Science in the City is a week-long intensive summer camp for incoming 5th and 6th grade underrepresented students from throughout the Bay Area at Stanford University that takes place from July 24 to July 28.
With all the excitement and emphasis lately on the “T” in STEM (which is becoming synonymous with coding), the other letters – Science, Engineering and Mathematics often get left behind.
Although learning how to code is important, students of color may set their sights on being great coders but not set their sights on going to college, majoring in a STEM related major at top school, and receiving a degree where they can be recruited to work at a tech company.
That is why the purpose of Science in the City is to transform its students into scientists that develop a deep, passionate love for science (engineering, chemistry, and physics).
The program is made possible through a collaboration between Stanford University’s Science in the City Research Group and The Social Engineering Project, Inc. and receives funding from various tech companies in Silicon Valley, such as Google, Inc.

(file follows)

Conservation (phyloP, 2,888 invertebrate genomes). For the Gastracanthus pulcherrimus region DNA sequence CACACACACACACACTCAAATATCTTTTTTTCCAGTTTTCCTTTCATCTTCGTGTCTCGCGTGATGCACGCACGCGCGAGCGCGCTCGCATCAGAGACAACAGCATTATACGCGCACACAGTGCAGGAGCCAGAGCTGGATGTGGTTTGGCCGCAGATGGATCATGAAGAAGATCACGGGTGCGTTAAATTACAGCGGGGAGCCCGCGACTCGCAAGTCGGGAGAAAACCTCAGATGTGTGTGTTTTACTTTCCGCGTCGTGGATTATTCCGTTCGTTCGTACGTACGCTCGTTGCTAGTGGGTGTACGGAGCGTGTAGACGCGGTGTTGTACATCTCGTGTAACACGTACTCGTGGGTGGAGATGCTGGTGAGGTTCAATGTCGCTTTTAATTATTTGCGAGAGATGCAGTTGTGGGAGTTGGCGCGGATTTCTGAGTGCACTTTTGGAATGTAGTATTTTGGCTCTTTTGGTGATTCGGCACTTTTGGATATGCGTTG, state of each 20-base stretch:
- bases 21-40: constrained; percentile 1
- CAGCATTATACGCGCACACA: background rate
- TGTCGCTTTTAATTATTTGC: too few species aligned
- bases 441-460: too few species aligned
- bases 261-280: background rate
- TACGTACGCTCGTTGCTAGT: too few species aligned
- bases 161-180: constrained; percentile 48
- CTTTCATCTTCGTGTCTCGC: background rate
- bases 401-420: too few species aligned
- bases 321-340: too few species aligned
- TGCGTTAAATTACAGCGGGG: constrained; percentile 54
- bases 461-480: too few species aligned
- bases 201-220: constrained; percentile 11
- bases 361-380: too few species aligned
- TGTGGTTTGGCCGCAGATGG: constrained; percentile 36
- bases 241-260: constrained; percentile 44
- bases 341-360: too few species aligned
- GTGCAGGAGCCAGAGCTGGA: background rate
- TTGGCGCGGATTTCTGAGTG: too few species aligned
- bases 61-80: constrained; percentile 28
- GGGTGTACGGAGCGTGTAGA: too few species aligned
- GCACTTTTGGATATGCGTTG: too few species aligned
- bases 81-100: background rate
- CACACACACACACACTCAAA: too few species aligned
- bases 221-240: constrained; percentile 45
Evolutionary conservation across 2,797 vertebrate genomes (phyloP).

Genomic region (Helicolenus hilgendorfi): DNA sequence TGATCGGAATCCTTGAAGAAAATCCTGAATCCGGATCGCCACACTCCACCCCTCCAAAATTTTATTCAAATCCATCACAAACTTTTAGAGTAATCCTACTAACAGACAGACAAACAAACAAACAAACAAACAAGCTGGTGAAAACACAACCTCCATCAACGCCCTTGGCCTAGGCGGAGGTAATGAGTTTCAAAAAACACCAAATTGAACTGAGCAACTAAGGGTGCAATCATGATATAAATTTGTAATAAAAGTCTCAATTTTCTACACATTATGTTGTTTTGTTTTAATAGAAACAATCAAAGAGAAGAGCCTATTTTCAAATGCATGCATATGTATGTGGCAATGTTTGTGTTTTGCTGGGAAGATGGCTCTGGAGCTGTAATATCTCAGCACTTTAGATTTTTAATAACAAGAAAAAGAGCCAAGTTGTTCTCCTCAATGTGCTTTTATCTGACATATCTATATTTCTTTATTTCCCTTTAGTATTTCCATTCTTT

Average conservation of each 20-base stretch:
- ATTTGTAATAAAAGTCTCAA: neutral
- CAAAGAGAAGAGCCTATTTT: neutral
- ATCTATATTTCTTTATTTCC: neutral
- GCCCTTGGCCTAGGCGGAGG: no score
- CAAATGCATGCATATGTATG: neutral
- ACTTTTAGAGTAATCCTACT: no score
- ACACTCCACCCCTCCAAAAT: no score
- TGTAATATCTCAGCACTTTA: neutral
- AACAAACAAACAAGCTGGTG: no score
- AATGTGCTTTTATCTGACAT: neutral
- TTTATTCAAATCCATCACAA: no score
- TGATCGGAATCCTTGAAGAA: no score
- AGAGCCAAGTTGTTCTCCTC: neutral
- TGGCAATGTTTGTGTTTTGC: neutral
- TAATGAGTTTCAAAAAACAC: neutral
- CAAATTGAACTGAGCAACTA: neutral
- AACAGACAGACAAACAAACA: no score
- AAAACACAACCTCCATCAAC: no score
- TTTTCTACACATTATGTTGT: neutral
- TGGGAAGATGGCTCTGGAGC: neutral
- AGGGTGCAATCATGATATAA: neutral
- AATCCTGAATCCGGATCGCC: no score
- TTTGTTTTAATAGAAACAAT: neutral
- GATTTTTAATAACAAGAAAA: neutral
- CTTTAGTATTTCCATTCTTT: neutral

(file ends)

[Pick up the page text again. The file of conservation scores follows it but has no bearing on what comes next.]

“The only goals are to make sure that these students have fun and fall in love with science at the same time,” says Bryan A. Brown, cofounder and curriculum director of Science in the City Summer Camp and Associate Professor of Science Education at Stanford University.
“These students will learn about real life problems in their communities, such as the effects of lead contamination in their water, like in Flint, Michigan and Oakland,” says Kevin L. Nichols, cofounder, president and CEO of The Social Engineering Project, Inc.
For more information about Science in the City, please visit http://bit.ly/TSEPSIC17.